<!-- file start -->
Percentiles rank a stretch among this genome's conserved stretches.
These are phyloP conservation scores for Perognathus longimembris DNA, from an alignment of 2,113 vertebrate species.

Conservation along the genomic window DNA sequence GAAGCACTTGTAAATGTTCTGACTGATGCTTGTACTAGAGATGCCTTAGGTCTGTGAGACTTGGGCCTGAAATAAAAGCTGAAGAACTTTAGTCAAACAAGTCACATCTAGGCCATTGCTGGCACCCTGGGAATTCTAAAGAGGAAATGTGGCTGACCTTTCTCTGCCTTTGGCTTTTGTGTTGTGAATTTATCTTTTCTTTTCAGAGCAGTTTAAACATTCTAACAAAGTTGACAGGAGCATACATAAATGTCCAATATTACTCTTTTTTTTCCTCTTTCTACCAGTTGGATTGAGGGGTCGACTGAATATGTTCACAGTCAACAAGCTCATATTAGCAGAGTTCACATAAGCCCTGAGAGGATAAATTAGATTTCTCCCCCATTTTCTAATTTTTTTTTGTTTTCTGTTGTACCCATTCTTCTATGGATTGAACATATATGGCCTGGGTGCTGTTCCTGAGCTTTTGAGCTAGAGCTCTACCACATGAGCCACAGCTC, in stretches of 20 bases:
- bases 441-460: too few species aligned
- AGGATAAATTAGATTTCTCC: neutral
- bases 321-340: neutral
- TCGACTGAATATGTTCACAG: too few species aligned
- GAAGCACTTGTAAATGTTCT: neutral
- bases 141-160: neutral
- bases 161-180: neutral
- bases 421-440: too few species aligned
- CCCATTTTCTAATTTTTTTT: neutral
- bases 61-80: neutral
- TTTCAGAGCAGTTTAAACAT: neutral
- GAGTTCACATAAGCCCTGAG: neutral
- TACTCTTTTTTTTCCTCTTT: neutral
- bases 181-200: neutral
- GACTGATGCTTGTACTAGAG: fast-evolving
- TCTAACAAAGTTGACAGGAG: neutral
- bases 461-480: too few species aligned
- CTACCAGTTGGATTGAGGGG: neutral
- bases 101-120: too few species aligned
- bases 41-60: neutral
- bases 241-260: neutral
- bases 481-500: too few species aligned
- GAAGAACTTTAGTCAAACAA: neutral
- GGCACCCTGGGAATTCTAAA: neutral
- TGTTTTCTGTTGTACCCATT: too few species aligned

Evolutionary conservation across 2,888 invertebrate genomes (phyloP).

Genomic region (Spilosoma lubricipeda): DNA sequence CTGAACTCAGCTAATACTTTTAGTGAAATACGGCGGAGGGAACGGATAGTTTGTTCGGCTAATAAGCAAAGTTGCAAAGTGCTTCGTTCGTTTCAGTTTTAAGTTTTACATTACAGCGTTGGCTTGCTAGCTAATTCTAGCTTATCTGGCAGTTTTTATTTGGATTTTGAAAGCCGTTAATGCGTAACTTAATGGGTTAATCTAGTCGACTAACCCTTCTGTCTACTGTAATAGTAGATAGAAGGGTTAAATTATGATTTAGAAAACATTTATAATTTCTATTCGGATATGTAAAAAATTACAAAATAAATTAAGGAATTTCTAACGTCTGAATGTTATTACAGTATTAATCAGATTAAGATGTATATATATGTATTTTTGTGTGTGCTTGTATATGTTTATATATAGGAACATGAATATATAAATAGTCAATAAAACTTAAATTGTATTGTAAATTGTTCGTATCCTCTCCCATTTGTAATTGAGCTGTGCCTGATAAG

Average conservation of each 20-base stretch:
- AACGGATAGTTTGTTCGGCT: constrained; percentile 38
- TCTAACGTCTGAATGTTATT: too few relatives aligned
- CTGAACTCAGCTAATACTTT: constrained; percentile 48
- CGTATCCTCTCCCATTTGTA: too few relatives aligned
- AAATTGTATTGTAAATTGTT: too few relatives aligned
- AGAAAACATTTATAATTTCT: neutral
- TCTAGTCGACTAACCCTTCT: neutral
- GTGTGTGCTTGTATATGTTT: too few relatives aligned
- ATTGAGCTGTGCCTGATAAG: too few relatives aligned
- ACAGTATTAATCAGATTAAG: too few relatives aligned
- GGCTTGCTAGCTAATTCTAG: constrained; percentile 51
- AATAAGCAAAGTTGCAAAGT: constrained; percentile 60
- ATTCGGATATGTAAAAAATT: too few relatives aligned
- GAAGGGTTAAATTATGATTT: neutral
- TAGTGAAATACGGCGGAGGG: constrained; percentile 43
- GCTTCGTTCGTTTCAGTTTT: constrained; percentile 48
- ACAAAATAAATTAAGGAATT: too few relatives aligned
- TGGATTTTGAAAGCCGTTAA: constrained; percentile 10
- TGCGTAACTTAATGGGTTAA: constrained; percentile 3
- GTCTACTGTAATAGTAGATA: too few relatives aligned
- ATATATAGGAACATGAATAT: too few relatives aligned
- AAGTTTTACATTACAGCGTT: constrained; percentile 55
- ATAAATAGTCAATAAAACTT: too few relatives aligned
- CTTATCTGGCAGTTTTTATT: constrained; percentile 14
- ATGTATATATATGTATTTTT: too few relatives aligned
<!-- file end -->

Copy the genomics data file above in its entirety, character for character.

Percentiles rank a stretch among this genome's conserved stretches.
These are phyloP conservation scores for Perognathus longimembris DNA, from an alignment of 2,113 vertebrate species.

Conservation along the genomic window DNA sequence GAAGCACTTGTAAATGTTCTGACTGATGCTTGTACTAGAGATGCCTTAGGTCTGTGAGACTTGGGCCTGAAATAAAAGCTGAAGAACTTTAGTCAAACAAGTCACATCTAGGCCATTGCTGGCACCCTGGGAATTCTAAAGAGGAAATGTGGCTGACCTTTCTCTGCCTTTGGCTTTTGTGTTGTGAATTTATCTTTTCTTTTCAGAGCAGTTTAAACATTCTAACAAAGTTGACAGGAGCATACATAAATGTCCAATATTACTCTTTTTTTTCCTCTTTCTACCAGTTGGATTGAGGGGTCGACTGAATATGTTCACAGTCAACAAGCTCATATTAGCAGAGTTCACATAAGCCCTGAGAGGATAAATTAGATTTCTCCCCCATTTTCTAATTTTTTTTTGTTTTCTGTTGTACCCATTCTTCTATGGATTGAACATATATGGCCTGGGTGCTGTTCCTGAGCTTTTGAGCTAGAGCTCTACCACATGAGCCACAGCTC, in stretches of 20 bases:
- bases 441-460: too few species aligned
- AGGATAAATTAGATTTCTCC: neutral
- bases 321-340: neutral
- TCGACTGAATATGTTCACAG: too few species aligned
- GAAGCACTTGTAAATGTTCT: neutral
- bases 141-160: neutral
- bases 161-180: neutral
- bases 421-440: too few species aligned
- CCCATTTTCTAATTTTTTTT: neutral
- bases 61-80: neutral
- TTTCAGAGCAGTTTAAACAT: neutral
- GAGTTCACATAAGCCCTGAG: neutral
- TACTCTTTTTTTTCCTCTTT: neutral
- bases 181-200: neutral
- GACTGATGCTTGTACTAGAG: fast-evolving
- TCTAACAAAGTTGACAGGAG: neutral
- bases 461-480: too few species aligned
- CTACCAGTTGGATTGAGGGG: neutral
- bases 101-120: too few species aligned
- bases 41-60: neutral
- bases 241-260: neutral
- bases 481-500: too few species aligned
- GAAGAACTTTAGTCAAACAA: neutral
- GGCACCCTGGGAATTCTAAA: neutral
- TGTTTTCTGTTGTACCCATT: too few species aligned

Evolutionary conservation across 2,888 invertebrate genomes (phyloP).

Genomic region (Spilosoma lubricipeda): DNA sequence CTGAACTCAGCTAATACTTTTAGTGAAATACGGCGGAGGGAACGGATAGTTTGTTCGGCTAATAAGCAAAGTTGCAAAGTGCTTCGTTCGTTTCAGTTTTAAGTTTTACATTACAGCGTTGGCTTGCTAGCTAATTCTAGCTTATCTGGCAGTTTTTATTTGGATTTTGAAAGCCGTTAATGCGTAACTTAATGGGTTAATCTAGTCGACTAACCCTTCTGTCTACTGTAATAGTAGATAGAAGGGTTAAATTATGATTTAGAAAACATTTATAATTTCTATTCGGATATGTAAAAAATTACAAAATAAATTAAGGAATTTCTAACGTCTGAATGTTATTACAGTATTAATCAGATTAAGATGTATATATATGTATTTTTGTGTGTGCTTGTATATGTTTATATATAGGAACATGAATATATAAATAGTCAATAAAACTTAAATTGTATTGTAAATTGTTCGTATCCTCTCCCATTTGTAATTGAGCTGTGCCTGATAAG

Average conservation of each 20-base stretch:
- AACGGATAGTTTGTTCGGCT: constrained; percentile 38
- TCTAACGTCTGAATGTTATT: too few relatives aligned
- CTGAACTCAGCTAATACTTT: constrained; percentile 48
- CGTATCCTCTCCCATTTGTA: too few relatives aligned
- AAATTGTATTGTAAATTGTT: too few relatives aligned
- AGAAAACATTTATAATTTCT: neutral
- TCTAGTCGACTAACCCTTCT: neutral
- GTGTGTGCTTGTATATGTTT: too few relatives aligned
- ATTGAGCTGTGCCTGATAAG: too few relatives aligned
- ACAGTATTAATCAGATTAAG: too few relatives aligned
- GGCTTGCTAGCTAATTCTAG: constrained; percentile 51
- AATAAGCAAAGTTGCAAAGT: constrained; percentile 60
- ATTCGGATATGTAAAAAATT: too few relatives aligned
- GAAGGGTTAAATTATGATTT: neutral
- TAGTGAAATACGGCGGAGGG: constrained; percentile 43
- GCTTCGTTCGTTTCAGTTTT: constrained; percentile 48
- ACAAAATAAATTAAGGAATT: too few relatives aligned
- TGGATTTTGAAAGCCGTTAA: constrained; percentile 10
- TGCGTAACTTAATGGGTTAA: constrained; percentile 3
- GTCTACTGTAATAGTAGATA: too few relatives aligned
- ATATATAGGAACATGAATAT: too few relatives aligned
- AAGTTTTACATTACAGCGTT: constrained; percentile 55
- ATAAATAGTCAATAAAACTT: too few relatives aligned
- CTTATCTGGCAGTTTTTATT: constrained; percentile 14
- ATGTATATATATGTATTTTT: too few relatives aligned